Repairing digital signature issues in Windows XP

Microsoft supplies digital signatures for key Windows components to insure that they're genuine, as a way to prevent unauthorized parties from substituting in device drivers or system .DLLs. However, if the subsystem that confirms digital signatures on components is damaged, a slew of difficult-to-diagnose errors may result.

Examples of these errors include:

  • Service packs or hotfixes can't be installed.
  • The Windows Update website won't run correctly, and fails with an error message.
  • You see errors that Internet Explorer is not digitally signed.
  • You can't activate Microsoft software products over the Internet.
  • Device drivers are no longer reporting as being correctly signed.
  • Windows Genuine Advantage (WGA) reports the system as being inauthentic.

Undetected problems with digital signing may be the biggest reason why WGA does not work correctly for many people with legitimate copies of Windows; many reports of this happening are coming up on the official Microsoft

    Requires Free Membership to View

WGA Validation Problems forum.

Should you upgrade to Windows 7 or 8?

Windows XP shops don't have to migrate to Windows 7 anymore, but there are several pros and cons to weigh before deciding on a Windows 8 upgrade.

Fortunately, the solution is relatively simple, and can even be automated.

  1. Copy the following into a text file named FIXSIGN.BAT:
    regsvr32 Softpub.dll
    regsvr32 Wintrust.dll
    regsvr32 Initpki.dll
    regsvr32 Dssenh.dll
    regsvr32 Rsaenh.dll
    regsvr32 Gpkcsp.dll
    regsvr32 Sccbase.dll
    regsvr32 Slbcsp.dll
    regsvr32 Mssip32.dll
    regsvr32 Cryptdlg.dll




  3. Pay attention to any error messages that might appear. Ideally, after each regsvr32 command, you should see a "Component registered successfully" dialog box; click OK to dismiss it and continue. Note: Some components may take a long time to register. The pause at the end of the above list is optional, but it gives you a chance to digest the results of the entire operation before dismissing the window.


  4. Reboot the computer in question.


  5. Rerun the script on any other Windows XP computers that might need it.

If the components in question don't register successfully, that might be a sign of other problems, such as a damaged COM+ catalog, which need to be dealt with first.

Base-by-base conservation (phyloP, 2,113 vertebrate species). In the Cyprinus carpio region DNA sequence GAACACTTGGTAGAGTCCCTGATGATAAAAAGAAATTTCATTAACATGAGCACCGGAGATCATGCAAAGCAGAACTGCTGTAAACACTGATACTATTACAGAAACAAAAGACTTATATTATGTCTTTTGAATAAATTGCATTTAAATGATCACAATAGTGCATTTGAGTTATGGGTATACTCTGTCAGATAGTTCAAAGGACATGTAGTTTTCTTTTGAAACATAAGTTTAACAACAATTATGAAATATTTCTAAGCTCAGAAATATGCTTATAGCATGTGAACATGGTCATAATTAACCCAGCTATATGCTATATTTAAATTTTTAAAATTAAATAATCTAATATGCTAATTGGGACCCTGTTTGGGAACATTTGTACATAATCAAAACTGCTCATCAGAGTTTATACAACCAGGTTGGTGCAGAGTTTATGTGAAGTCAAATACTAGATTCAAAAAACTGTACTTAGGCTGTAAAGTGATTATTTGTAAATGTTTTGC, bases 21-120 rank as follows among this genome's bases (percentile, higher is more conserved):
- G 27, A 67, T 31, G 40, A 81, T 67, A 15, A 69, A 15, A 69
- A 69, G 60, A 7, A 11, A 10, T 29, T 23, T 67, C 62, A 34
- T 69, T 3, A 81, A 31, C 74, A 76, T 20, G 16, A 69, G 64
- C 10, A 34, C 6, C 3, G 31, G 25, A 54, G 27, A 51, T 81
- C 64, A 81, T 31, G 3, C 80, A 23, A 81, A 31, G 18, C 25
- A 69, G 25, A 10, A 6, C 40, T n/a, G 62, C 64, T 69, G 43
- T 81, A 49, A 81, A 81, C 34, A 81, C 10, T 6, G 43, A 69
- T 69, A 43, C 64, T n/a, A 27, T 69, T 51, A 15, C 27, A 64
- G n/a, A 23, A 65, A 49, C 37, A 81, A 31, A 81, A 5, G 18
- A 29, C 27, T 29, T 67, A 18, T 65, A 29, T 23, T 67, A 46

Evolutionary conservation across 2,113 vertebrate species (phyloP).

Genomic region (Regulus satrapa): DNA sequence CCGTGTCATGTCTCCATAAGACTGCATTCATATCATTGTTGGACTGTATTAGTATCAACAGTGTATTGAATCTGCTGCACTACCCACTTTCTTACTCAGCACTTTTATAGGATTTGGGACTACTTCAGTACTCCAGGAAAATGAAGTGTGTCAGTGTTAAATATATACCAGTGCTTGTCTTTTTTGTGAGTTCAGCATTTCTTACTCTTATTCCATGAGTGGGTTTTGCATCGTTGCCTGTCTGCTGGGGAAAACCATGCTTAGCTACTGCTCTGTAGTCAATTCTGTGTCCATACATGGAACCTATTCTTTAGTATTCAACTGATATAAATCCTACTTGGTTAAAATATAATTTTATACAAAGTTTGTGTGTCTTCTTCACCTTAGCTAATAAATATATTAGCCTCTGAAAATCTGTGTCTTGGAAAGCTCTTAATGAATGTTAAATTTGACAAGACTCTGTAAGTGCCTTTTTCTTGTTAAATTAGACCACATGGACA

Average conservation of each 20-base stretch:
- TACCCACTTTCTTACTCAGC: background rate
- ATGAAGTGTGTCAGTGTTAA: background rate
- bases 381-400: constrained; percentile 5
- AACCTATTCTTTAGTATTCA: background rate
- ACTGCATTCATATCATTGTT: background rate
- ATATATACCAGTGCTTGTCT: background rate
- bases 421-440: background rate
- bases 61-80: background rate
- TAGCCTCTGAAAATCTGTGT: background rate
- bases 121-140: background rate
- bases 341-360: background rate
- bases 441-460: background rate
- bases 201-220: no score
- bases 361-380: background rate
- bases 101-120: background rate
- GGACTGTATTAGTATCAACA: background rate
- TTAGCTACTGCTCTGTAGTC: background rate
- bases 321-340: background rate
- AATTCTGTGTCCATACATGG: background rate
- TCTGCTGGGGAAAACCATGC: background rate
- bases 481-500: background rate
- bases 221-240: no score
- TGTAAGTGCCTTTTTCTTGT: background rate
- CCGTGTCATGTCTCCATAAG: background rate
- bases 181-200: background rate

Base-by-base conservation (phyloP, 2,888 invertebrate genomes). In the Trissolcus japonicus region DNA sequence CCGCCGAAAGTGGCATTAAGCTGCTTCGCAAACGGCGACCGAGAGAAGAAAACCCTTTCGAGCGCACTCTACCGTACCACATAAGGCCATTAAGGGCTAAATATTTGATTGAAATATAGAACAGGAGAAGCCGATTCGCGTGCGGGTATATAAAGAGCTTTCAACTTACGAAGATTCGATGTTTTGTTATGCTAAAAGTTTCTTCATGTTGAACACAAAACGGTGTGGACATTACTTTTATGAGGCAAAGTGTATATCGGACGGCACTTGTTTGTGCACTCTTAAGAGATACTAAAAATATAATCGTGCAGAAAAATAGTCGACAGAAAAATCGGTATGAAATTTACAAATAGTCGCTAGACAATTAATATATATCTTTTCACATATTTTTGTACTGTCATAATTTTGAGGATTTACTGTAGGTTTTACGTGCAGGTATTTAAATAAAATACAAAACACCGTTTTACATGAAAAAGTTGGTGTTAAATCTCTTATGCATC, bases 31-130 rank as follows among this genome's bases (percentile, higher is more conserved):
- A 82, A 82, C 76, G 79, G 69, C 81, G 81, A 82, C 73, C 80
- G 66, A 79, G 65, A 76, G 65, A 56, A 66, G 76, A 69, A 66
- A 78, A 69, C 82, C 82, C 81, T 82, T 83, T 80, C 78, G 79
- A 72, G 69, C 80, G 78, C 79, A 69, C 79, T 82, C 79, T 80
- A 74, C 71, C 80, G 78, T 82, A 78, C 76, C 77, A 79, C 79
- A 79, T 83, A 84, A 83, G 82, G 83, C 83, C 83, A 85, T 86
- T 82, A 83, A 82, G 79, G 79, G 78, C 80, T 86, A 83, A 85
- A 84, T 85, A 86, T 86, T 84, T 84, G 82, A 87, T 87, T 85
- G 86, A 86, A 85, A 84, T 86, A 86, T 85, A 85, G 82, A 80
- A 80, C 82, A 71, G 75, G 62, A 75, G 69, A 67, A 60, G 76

About the author: Serdar Yegulalp is editor of the  Windows Power Users Newsletter, which is devoted to hints, tips, tricks, news and goodies for Windows NT, Windows 2000 and Windows XP users and administrators. He has more than 10 years of Windows experience under his belt, and contributes regularly to SearchWinComputing.com and SearchSQLServer.com.

More information on this topic:


This was first published in November 2006

There are Comments. Add yours.

TIP: Want to include a code block in your comment? Use <pre> or <code> tags around the desired text. Ex: <code>insert code</code>

REGISTER or login:

Forgot Password?
By submitting you agree to receive email from TechTarget and its partners. If you reside outside of the United States, you consent to having your personal data transferred to and processed in the United States. Privacy
Sort by: OldestNewest

Forgot Password?

No problem! Submit your e-mail address below. We'll send you an email containing your password.

Your password has been sent to:

Disclaimer: Our Tips Exchange is a forum for you to share technical advice and expertise with your peers and to learn from other enterprise IT professionals. TechTarget provides the infrastructure to facilitate this sharing of information. However, we cannot guarantee the accuracy or validity of the material submitted. You agree that your use of the Ask The Expert services and your reliance on any questions, answers, information or other materials received through this Web site is at your own risk.